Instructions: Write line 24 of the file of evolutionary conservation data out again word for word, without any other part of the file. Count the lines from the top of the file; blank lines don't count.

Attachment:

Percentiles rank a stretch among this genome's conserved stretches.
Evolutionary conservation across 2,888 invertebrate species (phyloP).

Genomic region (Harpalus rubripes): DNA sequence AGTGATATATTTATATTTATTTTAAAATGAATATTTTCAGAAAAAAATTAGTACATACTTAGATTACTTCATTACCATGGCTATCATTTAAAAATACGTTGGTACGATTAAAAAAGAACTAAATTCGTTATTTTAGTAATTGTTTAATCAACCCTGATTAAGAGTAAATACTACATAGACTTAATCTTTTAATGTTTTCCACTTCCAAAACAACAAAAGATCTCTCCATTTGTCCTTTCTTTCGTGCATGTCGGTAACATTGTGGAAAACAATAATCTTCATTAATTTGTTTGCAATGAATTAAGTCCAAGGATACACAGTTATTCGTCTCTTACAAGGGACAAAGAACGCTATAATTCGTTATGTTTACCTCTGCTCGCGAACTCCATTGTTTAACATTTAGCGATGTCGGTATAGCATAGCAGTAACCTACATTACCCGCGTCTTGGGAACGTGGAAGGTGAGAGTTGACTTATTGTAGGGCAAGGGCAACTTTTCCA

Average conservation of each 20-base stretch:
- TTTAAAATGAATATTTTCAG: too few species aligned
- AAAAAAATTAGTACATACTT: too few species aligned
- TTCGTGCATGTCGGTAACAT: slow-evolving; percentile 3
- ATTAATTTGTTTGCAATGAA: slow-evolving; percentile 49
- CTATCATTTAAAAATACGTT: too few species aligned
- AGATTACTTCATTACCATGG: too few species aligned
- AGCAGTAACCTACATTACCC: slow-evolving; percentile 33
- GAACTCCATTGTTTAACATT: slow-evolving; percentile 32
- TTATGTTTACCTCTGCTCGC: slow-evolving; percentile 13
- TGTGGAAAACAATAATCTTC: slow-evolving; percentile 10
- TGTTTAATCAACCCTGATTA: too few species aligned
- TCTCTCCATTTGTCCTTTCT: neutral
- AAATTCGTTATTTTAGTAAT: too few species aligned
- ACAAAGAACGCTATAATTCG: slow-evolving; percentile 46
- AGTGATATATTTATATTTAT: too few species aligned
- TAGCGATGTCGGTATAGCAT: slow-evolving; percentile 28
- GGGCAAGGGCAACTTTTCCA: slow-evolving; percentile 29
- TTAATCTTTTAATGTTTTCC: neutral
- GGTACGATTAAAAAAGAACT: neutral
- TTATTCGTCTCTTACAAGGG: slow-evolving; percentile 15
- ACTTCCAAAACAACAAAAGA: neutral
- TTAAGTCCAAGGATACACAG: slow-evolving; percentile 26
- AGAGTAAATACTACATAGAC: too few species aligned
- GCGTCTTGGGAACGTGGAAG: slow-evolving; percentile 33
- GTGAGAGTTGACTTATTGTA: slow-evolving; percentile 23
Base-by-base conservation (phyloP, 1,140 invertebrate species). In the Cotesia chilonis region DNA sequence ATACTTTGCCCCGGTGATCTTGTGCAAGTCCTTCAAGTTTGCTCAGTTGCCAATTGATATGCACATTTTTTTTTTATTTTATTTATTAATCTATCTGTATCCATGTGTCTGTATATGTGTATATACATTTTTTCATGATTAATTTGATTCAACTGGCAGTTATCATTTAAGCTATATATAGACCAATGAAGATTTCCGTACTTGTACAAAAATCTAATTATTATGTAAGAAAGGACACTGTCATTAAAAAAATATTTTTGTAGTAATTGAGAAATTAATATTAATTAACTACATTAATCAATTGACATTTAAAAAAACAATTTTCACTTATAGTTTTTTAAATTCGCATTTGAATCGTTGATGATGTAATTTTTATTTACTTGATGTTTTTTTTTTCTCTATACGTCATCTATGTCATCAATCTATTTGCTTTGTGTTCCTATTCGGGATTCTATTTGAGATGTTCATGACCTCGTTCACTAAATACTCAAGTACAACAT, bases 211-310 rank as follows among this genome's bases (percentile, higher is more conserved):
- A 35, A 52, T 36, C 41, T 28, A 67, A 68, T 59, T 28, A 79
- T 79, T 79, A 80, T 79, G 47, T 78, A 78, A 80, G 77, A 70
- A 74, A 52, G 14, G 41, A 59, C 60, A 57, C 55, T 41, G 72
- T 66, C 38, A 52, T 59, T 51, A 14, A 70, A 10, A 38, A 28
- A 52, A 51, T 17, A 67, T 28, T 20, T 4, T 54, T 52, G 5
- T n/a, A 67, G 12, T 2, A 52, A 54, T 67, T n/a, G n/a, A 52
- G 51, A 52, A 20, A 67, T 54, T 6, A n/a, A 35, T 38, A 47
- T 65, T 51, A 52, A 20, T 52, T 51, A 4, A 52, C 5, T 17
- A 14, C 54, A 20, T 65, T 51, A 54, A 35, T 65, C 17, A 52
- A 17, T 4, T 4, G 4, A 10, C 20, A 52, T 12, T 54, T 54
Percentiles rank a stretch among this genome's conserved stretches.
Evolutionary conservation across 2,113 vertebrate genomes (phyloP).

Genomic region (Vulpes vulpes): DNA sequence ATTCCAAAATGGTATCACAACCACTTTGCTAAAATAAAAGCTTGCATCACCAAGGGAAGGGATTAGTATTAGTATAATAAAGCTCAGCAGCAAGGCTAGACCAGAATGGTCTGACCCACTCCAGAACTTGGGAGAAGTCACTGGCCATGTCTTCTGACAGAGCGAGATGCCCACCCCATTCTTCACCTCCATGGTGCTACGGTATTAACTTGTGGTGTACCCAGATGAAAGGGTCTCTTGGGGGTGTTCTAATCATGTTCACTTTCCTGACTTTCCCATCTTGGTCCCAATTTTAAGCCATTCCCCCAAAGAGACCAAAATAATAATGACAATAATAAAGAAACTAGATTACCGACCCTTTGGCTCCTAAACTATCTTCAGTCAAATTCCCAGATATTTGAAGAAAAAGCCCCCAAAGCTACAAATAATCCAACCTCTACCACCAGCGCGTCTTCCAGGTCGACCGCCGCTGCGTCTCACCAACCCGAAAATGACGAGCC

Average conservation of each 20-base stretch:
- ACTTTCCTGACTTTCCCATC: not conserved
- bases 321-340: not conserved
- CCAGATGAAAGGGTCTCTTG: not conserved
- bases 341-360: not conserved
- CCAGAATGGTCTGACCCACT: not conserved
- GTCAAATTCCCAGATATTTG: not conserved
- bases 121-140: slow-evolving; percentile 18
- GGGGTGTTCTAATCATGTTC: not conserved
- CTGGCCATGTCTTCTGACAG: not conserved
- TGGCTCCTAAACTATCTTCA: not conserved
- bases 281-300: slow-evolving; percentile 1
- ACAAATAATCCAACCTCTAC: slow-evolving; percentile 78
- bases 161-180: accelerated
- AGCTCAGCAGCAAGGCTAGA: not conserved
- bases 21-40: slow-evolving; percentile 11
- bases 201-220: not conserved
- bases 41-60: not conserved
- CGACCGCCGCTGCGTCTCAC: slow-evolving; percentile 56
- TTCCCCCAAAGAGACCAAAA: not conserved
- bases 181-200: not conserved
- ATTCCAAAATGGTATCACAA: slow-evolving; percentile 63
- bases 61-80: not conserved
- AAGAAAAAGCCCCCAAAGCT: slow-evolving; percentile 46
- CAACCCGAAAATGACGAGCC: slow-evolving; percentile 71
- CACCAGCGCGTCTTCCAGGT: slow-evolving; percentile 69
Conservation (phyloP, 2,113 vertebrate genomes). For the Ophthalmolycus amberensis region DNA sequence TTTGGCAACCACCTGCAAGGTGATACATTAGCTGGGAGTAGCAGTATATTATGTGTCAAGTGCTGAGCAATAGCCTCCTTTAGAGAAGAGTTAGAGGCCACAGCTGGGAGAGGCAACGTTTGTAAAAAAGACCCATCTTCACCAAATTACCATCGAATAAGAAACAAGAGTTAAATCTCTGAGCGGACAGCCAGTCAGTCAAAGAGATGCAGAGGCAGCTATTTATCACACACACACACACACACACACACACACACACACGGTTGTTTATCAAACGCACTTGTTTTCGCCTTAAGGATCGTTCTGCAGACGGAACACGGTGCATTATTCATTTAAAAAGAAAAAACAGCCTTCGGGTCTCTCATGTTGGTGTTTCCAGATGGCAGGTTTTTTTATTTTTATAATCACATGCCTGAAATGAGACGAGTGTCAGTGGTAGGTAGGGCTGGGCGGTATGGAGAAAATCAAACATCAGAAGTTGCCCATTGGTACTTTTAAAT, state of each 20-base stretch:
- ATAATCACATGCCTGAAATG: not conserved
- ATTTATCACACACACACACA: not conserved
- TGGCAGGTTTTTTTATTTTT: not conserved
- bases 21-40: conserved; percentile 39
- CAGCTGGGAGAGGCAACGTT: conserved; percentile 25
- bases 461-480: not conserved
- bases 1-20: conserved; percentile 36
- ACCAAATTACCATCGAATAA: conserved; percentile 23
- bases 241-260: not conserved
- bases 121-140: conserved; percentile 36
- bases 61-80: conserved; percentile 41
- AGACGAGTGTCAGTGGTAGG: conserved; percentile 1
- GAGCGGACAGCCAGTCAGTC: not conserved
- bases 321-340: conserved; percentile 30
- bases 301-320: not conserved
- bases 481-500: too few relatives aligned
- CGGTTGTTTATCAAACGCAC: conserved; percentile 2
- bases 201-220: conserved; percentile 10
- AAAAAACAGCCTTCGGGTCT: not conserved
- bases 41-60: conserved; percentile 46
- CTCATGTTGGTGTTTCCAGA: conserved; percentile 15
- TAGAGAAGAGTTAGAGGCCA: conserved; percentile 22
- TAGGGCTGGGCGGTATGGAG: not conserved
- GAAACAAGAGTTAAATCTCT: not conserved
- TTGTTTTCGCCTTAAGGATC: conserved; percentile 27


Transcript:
- TTATTCGTCTCTTACAAGGG: slow-evolving; percentile 15